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Skip to 0 minutes and 8 secondsWIM: Hello, and welcome to the sixth and final week of our Haskell Course. You have come a long way in these six weeks, from the very basics of Haskell, all the way to this week where we will discuss some more advanced topics. First, there's type classes. In their 1990s article, the designers of Haskell said that certainly the type system is Haskell's most innovative feature. And we think this is at least in part due to the type classes. And then there is monads, the mystery at the heart of Haskell. Now, what are they, and what is their relationship to type classes? Also, there's the lambda calculus, the mathematical formalism that underlies functional programming.

Skip to 0 minutes and 52 secondsIt was invented by Alonzo Church in the 1930s to answer the question, what does it mean to do computation. All this and much more in this final week of our course. Enjoy.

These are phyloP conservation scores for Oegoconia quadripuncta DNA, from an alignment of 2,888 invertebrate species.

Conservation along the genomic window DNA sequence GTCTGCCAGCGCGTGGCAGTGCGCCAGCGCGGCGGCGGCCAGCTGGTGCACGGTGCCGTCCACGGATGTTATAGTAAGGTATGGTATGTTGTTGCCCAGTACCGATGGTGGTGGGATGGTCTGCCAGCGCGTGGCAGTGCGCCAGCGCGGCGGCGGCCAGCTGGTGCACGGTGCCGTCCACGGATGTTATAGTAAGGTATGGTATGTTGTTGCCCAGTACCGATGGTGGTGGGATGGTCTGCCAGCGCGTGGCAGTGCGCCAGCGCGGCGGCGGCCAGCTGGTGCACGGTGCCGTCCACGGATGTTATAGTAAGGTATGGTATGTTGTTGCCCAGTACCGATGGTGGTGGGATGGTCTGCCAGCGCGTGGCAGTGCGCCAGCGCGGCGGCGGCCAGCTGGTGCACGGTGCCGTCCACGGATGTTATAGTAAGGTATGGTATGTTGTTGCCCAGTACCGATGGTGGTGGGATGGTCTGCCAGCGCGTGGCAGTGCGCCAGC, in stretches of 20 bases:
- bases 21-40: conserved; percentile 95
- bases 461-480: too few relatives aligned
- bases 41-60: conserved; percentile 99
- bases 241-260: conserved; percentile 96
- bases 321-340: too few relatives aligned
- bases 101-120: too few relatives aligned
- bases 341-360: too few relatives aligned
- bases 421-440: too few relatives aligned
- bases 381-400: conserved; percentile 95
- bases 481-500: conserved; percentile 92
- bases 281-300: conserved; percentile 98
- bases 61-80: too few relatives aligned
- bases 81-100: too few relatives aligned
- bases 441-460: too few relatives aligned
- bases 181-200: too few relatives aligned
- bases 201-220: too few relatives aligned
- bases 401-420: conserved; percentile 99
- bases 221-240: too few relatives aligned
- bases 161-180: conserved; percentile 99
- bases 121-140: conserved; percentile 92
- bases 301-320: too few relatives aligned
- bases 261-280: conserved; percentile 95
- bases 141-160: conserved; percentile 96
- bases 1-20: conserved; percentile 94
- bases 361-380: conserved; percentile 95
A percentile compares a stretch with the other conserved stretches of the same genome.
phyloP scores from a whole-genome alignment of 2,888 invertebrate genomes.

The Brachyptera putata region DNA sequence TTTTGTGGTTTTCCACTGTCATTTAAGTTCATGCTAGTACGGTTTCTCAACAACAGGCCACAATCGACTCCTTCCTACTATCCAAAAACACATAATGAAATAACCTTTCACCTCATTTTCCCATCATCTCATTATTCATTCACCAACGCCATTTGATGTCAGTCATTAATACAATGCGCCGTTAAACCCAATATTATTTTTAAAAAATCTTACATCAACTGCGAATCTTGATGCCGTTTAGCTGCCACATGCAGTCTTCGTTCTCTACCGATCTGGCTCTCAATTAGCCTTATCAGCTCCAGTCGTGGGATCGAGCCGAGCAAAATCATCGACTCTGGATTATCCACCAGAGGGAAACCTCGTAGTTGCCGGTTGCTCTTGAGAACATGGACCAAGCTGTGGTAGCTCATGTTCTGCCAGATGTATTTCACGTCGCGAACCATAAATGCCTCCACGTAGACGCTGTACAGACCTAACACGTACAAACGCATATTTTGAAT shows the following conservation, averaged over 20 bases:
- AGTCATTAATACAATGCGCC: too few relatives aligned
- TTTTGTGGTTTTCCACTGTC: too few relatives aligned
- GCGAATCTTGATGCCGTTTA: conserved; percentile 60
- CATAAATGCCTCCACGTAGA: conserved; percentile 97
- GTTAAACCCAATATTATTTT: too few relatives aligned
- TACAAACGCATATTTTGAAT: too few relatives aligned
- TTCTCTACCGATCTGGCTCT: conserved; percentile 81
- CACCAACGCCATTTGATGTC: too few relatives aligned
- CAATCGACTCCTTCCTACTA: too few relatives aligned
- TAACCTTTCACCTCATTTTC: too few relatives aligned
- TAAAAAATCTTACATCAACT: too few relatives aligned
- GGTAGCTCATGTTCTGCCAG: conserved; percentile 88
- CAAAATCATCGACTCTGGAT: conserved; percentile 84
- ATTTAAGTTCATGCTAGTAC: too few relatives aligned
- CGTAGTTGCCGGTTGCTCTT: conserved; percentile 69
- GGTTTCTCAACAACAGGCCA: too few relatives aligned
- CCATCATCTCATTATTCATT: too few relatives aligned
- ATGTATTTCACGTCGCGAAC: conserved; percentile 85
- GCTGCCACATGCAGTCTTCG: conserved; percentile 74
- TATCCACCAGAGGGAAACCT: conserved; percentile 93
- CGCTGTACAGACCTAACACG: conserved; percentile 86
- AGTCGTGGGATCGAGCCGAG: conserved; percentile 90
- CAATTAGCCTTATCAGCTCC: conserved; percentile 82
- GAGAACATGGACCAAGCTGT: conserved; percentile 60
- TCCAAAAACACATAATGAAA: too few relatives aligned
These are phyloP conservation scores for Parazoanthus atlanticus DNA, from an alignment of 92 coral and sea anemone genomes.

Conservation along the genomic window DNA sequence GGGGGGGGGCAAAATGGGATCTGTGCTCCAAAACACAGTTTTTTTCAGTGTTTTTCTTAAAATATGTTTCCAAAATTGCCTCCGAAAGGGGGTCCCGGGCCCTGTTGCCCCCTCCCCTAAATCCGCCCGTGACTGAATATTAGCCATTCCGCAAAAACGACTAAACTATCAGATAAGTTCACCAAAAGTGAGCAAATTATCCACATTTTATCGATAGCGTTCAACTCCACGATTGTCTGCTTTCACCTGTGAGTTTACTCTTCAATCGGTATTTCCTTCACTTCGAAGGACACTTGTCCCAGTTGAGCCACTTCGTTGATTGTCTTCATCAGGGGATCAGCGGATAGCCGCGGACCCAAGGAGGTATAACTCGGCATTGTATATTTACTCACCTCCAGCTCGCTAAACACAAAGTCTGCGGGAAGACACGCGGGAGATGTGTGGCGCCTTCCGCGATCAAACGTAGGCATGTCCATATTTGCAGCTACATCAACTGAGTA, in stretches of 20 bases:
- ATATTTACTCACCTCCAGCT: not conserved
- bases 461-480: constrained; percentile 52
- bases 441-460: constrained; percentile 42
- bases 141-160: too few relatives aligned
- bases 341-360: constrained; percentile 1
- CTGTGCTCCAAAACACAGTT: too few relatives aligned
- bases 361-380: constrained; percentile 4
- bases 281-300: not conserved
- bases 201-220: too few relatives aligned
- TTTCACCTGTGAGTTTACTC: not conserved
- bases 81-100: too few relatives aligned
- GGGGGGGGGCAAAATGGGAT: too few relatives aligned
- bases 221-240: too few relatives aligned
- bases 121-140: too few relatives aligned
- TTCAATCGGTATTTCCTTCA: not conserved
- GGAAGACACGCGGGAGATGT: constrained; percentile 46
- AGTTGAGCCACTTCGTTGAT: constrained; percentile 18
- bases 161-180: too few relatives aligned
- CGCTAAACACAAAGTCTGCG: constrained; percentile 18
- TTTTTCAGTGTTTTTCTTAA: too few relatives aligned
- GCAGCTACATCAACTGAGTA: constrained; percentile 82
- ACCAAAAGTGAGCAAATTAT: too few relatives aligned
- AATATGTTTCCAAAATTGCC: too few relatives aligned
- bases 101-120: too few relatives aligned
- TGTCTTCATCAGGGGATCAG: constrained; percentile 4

Welcome to Week 6

In this final week, we will cover some more advanced topics: type classes, the lambda calculus and monads. These are all concepts we have seen before, but we want to understand them in more depth.

We also want to persuade you to continue using Haskell, after the course finishes. At the very least, now you know about functional programming — so you might develop code differently, whatever language you use.

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This video is from the free online course:

Functional Programming in Haskell: Supercharge Your Coding

University of Glasgow

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Find out what this course is like by previewing some of the course steps before you join:

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    Brief History of Haskell
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    What are the origins of the Haskell programming language? In this article, Dr Jeremy Singer explores the history of Haskell.

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